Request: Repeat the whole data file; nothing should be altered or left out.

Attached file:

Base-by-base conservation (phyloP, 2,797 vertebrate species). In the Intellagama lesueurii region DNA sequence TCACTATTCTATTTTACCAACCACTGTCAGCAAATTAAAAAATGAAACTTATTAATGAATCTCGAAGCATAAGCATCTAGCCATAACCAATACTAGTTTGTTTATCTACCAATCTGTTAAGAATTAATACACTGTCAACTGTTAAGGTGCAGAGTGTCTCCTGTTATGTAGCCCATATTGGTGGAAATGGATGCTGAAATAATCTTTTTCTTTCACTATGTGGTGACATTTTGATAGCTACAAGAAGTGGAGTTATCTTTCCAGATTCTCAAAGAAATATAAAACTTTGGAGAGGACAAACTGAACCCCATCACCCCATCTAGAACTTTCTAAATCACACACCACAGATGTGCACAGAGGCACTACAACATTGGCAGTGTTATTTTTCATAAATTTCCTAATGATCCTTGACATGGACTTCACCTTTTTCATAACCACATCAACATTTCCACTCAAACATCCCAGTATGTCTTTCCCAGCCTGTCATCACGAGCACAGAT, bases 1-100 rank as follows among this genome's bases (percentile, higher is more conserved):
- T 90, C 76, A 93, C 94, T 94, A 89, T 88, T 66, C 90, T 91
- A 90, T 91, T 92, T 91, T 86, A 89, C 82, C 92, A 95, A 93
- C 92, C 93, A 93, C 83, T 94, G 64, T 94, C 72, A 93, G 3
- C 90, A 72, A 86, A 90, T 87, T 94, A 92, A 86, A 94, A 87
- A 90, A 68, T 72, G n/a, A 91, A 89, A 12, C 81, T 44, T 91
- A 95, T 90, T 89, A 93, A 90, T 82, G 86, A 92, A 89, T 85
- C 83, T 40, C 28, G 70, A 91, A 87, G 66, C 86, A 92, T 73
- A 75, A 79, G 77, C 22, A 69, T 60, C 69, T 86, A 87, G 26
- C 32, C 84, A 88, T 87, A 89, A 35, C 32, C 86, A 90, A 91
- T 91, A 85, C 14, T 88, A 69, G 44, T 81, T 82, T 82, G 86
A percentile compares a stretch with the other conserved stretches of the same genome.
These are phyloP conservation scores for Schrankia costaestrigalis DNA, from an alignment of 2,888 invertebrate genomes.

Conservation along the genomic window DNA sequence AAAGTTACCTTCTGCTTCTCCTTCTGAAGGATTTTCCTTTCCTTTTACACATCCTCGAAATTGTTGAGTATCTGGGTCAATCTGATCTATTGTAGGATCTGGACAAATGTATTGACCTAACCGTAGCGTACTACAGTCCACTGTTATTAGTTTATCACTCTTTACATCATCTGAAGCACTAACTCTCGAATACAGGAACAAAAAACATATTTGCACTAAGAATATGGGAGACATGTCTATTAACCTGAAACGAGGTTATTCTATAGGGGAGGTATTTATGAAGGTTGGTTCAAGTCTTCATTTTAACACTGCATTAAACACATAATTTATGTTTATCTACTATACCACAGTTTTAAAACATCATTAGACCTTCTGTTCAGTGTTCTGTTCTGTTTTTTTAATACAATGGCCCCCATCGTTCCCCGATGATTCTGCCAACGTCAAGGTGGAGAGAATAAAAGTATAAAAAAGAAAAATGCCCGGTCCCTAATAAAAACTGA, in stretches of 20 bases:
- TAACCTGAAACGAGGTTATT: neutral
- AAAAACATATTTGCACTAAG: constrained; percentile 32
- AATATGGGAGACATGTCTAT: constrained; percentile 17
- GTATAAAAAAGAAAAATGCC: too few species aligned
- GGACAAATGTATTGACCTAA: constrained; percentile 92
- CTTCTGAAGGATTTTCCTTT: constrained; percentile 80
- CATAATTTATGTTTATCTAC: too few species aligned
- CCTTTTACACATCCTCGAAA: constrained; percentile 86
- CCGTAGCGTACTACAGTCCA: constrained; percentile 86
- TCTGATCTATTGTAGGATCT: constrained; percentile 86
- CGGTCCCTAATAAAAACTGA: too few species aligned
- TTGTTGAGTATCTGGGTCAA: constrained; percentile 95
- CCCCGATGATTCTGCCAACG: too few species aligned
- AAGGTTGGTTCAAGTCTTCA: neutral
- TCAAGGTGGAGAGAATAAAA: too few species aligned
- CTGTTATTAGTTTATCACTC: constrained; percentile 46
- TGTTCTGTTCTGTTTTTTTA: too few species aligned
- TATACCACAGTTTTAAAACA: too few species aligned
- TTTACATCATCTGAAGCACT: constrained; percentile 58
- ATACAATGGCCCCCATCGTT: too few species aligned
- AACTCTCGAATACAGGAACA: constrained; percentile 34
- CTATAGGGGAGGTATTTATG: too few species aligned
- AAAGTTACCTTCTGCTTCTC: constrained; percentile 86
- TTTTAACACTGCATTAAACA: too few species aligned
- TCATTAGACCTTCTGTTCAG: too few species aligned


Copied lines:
Base-by-base conservation (phyloP, 2,797 vertebrate species). In the Intellagama lesueurii region DNA sequence TCACTATTCTATTTTACCAACCACTGTCAGCAAATTAAAAAATGAAACTTATTAATGAATCTCGAAGCATAAGCATCTAGCCATAACCAATACTAGTTTGTTTATCTACCAATCTGTTAAGAATTAATACACTGTCAACTGTTAAGGTGCAGAGTGTCTCCTGTTATGTAGCCCATATTGGTGGAAATGGATGCTGAAATAATCTTTTTCTTTCACTATGTGGTGACATTTTGATAGCTACAAGAAGTGGAGTTATCTTTCCAGATTCTCAAAGAAATATAAAACTTTGGAGAGGACAAACTGAACCCCATCACCCCATCTAGAACTTTCTAAATCACACACCACAGATGTGCACAGAGGCACTACAACATTGGCAGTGTTATTTTTCATAAATTTCCTAATGATCCTTGACATGGACTTCACCTTTTTCATAACCACATCAACATTTCCACTCAAACATCCCAGTATGTCTTTCCCAGCCTGTCATCACGAGCACAGAT, bases 1-100 rank as follows among this genome's bases (percentile, higher is more conserved):
- T 90, C 76, A 93, C 94, T 94, A 89, T 88, T 66, C 90, T 91
- A 90, T 91, T 92, T 91, T 86, A 89, C 82, C 92, A 95, A 93
- C 92, C 93, A 93, C 83, T 94, G 64, T 94, C 72, A 93, G 3
- C 90, A 72, A 86, A 90, T 87, T 94, A 92, A 86, A 94, A 87
- A 90, A 68, T 72, G n/a, A 91, A 89, A 12, C 81, T 44, T 91
- A 95, T 90, T 89, A 93, A 90, T 82, G 86, A 92, A 89, T 85
- C 83, T 40, C 28, G 70, A 91, A 87, G 66, C 86, A 92, T 73
- A 75, A 79, G 77, C 22, A 69, T 60, C 69, T 86, A 87, G 26
- C 32, C 84, A 88, T 87, A 89, A 35, C 32, C 86, A 90, A 91
- T 91, A 85, C 14, T 88, A 69, G 44, T 81, T 82, T 82, G 86
A percentile compares a stretch with the other conserved stretches of the same genome.
These are phyloP conservation scores for Schrankia costaestrigalis DNA, from an alignment of 2,888 invertebrate genomes.

Conservation along the genomic window DNA sequence AAAGTTACCTTCTGCTTCTCCTTCTGAAGGATTTTCCTTTCCTTTTACACATCCTCGAAATTGTTGAGTATCTGGGTCAATCTGATCTATTGTAGGATCTGGACAAATGTATTGACCTAACCGTAGCGTACTACAGTCCACTGTTATTAGTTTATCACTCTTTACATCATCTGAAGCACTAACTCTCGAATACAGGAACAAAAAACATATTTGCACTAAGAATATGGGAGACATGTCTATTAACCTGAAACGAGGTTATTCTATAGGGGAGGTATTTATGAAGGTTGGTTCAAGTCTTCATTTTAACACTGCATTAAACACATAATTTATGTTTATCTACTATACCACAGTTTTAAAACATCATTAGACCTTCTGTTCAGTGTTCTGTTCTGTTTTTTTAATACAATGGCCCCCATCGTTCCCCGATGATTCTGCCAACGTCAAGGTGGAGAGAATAAAAGTATAAAAAAGAAAAATGCCCGGTCCCTAATAAAAACTGA, in stretches of 20 bases:
- TAACCTGAAACGAGGTTATT: neutral
- AAAAACATATTTGCACTAAG: constrained; percentile 32
- AATATGGGAGACATGTCTAT: constrained; percentile 17
- GTATAAAAAAGAAAAATGCC: too few species aligned
- GGACAAATGTATTGACCTAA: constrained; percentile 92
- CTTCTGAAGGATTTTCCTTT: constrained; percentile 80
- CATAATTTATGTTTATCTAC: too few species aligned
- CCTTTTACACATCCTCGAAA: constrained; percentile 86
- CCGTAGCGTACTACAGTCCA: constrained; percentile 86
- TCTGATCTATTGTAGGATCT: constrained; percentile 86
- CGGTCCCTAATAAAAACTGA: too few species aligned
- TTGTTGAGTATCTGGGTCAA: constrained; percentile 95
- CCCCGATGATTCTGCCAACG: too few species aligned
- AAGGTTGGTTCAAGTCTTCA: neutral
- TCAAGGTGGAGAGAATAAAA: too few species aligned
- CTGTTATTAGTTTATCACTC: constrained; percentile 46
- TGTTCTGTTCTGTTTTTTTA: too few species aligned
- TATACCACAGTTTTAAAACA: too few species aligned
- TTTACATCATCTGAAGCACT: constrained; percentile 58
- ATACAATGGCCCCCATCGTT: too few species aligned
- AACTCTCGAATACAGGAACA: constrained; percentile 34
- CTATAGGGGAGGTATTTATG: too few species aligned
- AAAGTTACCTTCTGCTTCTC: constrained; percentile 86
- TTTTAACACTGCATTAAACA: too few species aligned
- TCATTAGACCTTCTGTTCAG: too few species aligned